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It is somewhere said by Goldsmith, that the life of a literary man seldom abounds with adventure. His fame is acquired in solitude; and the historian, who only views him from a distance, must be content with a dry detail of actions by which he is hardly distinguished from the rest of mankind. Though embodying a general truth, the observation we have quoted does not exactly sum up the life we have chosen to illustrate. Its even tenor was, indeed, not much disturbed by adventure, but it can scarcely be said of Hugh Miller his fame was acquired in solitude, or that his actions were not in a very marked degree distinguished from the actions of the mass of mankind. On the contrary, the more closely his life and writings are scanned, the more clearly will Scotchmen begin to discover that, amongst the men of genius these latter times have produced, Hugh Miller is Scotland's repesentative man.

This statement is made with a full appreciation of its import, and with a perfect knowledge that names will


instantly rise in many minds, disputing the pedestal on which we seek to place the Cromarty stone-mason. It may, therefore, be well the reader should distinctly understand that, in claiming for Hugh Miller this representative character, no comparison is instituted, and no superiority is asserted for him over such men as Burns and Scott, either of whom may be supposed, by a large class of admirers, to possess superior claims to the position we seek to assign the late editor of the Witness. It may even be acknowledged that, in native intellectual force, Scott and Burns equalled—nay, in certain special mental attributes, excelled-Hugh Miller; while yet it is asserted, that neither so fully gathered up into himself the ideas, sentiments, and passions, that mark the representative man.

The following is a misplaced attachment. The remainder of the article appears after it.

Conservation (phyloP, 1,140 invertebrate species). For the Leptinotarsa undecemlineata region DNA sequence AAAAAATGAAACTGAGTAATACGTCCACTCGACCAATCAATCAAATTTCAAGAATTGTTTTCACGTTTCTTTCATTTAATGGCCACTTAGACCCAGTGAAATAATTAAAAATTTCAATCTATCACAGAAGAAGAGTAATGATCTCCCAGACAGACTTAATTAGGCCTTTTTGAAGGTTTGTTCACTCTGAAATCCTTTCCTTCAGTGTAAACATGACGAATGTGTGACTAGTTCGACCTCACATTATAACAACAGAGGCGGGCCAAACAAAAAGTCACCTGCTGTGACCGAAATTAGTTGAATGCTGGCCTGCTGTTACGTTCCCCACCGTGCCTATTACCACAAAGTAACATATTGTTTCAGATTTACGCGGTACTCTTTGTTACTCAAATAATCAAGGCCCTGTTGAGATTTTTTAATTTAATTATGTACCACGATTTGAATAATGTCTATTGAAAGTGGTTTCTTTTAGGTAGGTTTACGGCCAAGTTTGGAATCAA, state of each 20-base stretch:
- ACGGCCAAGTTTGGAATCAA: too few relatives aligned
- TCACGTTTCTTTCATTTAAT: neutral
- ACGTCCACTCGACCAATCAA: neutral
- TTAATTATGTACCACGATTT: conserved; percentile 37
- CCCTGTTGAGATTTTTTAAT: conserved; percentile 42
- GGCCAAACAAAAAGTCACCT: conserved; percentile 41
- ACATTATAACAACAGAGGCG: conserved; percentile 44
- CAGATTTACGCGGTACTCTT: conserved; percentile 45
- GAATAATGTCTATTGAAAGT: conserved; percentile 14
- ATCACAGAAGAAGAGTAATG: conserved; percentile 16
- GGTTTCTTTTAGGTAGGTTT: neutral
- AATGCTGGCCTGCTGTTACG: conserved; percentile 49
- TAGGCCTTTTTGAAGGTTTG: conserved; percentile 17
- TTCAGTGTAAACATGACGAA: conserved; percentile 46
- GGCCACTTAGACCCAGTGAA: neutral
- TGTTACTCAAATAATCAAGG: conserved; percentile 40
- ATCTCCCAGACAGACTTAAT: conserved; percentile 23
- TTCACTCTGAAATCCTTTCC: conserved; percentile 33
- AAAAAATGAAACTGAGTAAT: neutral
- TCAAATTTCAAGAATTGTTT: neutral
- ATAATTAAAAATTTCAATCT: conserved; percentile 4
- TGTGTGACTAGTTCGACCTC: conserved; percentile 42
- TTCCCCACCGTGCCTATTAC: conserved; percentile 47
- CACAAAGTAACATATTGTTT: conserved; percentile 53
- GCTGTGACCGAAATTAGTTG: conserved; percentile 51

Notwithstanding his geniality and breadth of character, Sir Walter Scott was rather a relic of feudalism than a representative of modern times. Without the conscious and pronounced loathing of the present, everywhere to be met with in the writings of another great countryman, Scott turned instinctively to the golden glories of the past—his spirit revelled in the jousts and tournaments of the age of chivalry; but for all that had been done in Scotland subsequent to the Reformation era he had little sympathy, and certainly no enthusiasm. It was this chasm of centuries—lying a great gulf between Sir Walter and the ideas and sentiments of his countrymen -which though coloured with the exaggeration of controversy, gave a tone of truth to the elder M‘Crie's assertion, that his characters were for the most part mosstroopers and Border reivers, rather than genuinely Scottish. The laureate of chivalry fallen upon an age from which chivalry was gone-whelmed in the wideweltering chaos French democracy had created - Scott's mission was to gather up that minstrelsy of the Scottish Border, and in those metrical and prose romances with which his name is now so indissolubly and so gloriously associated-the image ofthe vanished age-bequeathing to democracy a mirror in which it might evermore behold a faithful portrait of the glories laid in the dust in its march to universal dominion. That mission accomplished -the literature of chivalry carried to the ends of the earth-Scott's work was done. “No sky-born messenger, heaven looking through his eyes," was the Lord of Abbotsford; and no voice from the celestial land did the literary Vandyke of a demi-savage age bring near to the children of men. A couple of trivial and seemingly unimportant facts brought together, will better illustrate the antithesis, on the spiritual side, between the characters of Scott and Miller than a whole chapter of dissertation. If we recollect aright, it is the Ettrick Shepherd who relates how charmed Scott had been with the conversation of an intelligent mechanic, whose acquaintance he had made on the lands of Abbotsford; but on discovering that this intelligent operative, from whose converse he had enjoyed so much delight throughout the week, was a Baptist preacher on Sabbath, Scott never spoke with him more. Hugh Miller, in his "Scenes and Legends